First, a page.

A Bittersweet Mother’s Day

Tomorrow is supposed to be a happy day to celebrate all the mothers out there who have loved and provided for their children faithfully. Mine was one of those, and I am so thankful that was my experience growing up and that it continues to be my experience as an adult.

But I would be remiss if I did not pause to consider that not all people in our world have a positive parental experience. There are those who have survived abuse and neglect. We must never take for granted that while many of us celebrate and smile and enjoy a meal and exchange gifts, there are those among us who cry silent tears, who daily pray for hatred to be removed, who daily pray for the capacity to forgive, who daily fight self-loathing and shame and addiction and guilt.

I have several very precious friends who fit into this category (you know who you are), and today I want to celebrate YOU. I want you to know you are NOT forgotten. I want you to know that you ARE worth love and respect and friendship and dignity. You are beautiful. You are loved. You are cherished. Your mom may not have been the parent she should have been, and I want you to know I do not diminish your loss or pain.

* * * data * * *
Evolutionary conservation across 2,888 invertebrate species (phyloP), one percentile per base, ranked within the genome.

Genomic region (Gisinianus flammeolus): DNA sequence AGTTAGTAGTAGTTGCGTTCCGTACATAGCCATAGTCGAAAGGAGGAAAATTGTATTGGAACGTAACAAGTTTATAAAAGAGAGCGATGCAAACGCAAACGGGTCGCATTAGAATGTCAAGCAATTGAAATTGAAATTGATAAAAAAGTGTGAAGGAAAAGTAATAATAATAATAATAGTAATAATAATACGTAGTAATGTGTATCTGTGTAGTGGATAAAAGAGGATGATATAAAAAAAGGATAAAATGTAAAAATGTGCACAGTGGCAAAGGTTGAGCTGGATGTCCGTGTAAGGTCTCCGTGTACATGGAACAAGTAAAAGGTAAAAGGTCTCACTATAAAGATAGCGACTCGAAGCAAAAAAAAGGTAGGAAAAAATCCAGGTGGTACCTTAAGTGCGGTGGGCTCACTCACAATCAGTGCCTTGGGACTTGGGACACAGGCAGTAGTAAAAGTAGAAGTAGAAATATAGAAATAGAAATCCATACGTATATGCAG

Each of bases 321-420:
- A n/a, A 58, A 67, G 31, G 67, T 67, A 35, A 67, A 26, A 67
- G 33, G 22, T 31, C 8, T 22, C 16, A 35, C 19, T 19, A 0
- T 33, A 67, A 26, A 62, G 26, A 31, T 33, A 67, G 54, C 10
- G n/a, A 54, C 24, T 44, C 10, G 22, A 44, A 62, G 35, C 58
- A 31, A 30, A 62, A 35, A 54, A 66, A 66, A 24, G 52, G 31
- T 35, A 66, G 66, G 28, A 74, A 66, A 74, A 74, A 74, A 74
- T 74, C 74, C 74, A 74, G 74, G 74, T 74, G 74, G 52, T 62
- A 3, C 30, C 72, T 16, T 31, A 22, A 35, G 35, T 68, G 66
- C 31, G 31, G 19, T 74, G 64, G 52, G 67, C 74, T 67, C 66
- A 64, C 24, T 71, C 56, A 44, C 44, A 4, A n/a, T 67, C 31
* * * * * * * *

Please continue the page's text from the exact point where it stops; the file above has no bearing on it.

I know sometimes it’s even hard to wrap your head around the God who loves us when sometimes He appeared to be absent from your life (and may even still appear that way to you). Your feelings are valid and have worth and He has not forgotten you. If by chance you just can’t believe He hasn’t forgotten you, please know that I have not. There is at least one person on this planet who thinks of you and thinks the world is a better place because of you and who wouldn’t trade you for anything.

Photo Credit: Aziz Acharki, Unsplash

Birth Moms

Then there’s the topic of birth moms (which I am). This subject could be a whole other blog post, but I will keep it short to acknowledge I understand the space you found yourself caught in. The space between loving a child so much you chose to allow another human being to adopt him/her so they could have a better life because the situation you were in at the time you gave birth was nearly impossible for anyone to understand – and the space where you just wanted to be selfish and cling to them no matter how hard their life might have been because of the limited amount of emotional intelligence, support, and resources you had at the time.

Even if you have had the privilege to meet and spend time with your adult child years later and possibly get to know their family and life situation, you probably still feel caught in that space of having your heart swell with so much pride and love, you think it might burst and the space where you still feel like a stranger and you’ll never fully connect because the privilege of raising your child was ripped from you all those years ago.

Photo credit: Brittany Simuangco, Unsplash

I celebrate you. I cheer you on. You are not selfish. You are not unworthy. You are strong and courageous and I hope at least one person will acknowledge that you too are worthy of this grand Mother’s Day celebration. And if you don’t have that person, allow it to be me.

Photo credit: Adrian Bar, Unsplash

What do you think?